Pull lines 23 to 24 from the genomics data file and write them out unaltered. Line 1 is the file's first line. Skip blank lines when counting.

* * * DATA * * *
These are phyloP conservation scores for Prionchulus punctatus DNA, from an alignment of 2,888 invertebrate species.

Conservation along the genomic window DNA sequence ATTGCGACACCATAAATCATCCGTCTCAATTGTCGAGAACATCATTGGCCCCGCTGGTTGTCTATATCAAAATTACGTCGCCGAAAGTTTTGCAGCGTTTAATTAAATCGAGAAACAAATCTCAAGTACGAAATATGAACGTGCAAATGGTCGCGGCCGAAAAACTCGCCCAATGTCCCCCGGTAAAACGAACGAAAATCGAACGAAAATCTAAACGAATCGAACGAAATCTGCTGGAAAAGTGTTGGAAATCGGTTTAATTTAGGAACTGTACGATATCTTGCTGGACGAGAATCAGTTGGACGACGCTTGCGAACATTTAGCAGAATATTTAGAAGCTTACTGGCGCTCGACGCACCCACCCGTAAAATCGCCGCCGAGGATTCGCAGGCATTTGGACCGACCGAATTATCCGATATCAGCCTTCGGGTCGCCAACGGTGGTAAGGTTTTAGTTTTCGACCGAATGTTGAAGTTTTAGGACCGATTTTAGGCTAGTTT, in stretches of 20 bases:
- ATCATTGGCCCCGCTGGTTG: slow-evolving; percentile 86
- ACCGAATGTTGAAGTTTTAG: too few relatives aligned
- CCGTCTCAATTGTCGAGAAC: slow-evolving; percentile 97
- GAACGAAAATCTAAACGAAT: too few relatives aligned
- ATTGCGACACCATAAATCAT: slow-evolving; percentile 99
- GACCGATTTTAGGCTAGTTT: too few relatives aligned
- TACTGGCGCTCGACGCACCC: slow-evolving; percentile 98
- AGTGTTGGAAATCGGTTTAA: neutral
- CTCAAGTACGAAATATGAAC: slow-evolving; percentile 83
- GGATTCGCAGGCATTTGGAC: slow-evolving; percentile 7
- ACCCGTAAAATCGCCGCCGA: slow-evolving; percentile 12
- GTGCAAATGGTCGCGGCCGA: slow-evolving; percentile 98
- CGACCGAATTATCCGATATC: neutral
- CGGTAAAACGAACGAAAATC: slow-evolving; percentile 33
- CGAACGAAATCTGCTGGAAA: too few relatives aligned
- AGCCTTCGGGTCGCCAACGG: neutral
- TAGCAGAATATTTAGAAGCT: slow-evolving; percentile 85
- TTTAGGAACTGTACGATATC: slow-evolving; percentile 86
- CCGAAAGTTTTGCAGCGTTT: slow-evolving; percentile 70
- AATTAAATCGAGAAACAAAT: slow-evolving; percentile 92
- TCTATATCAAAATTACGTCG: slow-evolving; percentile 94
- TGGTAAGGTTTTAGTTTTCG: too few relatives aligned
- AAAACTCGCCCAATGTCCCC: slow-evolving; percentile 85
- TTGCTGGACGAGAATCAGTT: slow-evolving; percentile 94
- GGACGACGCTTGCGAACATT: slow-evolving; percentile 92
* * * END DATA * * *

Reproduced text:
- TCTATATCAAAATTACGTCG: slow-evolving; percentile 94
- TGGTAAGGTTTTAGTTTTCG: too few relatives aligned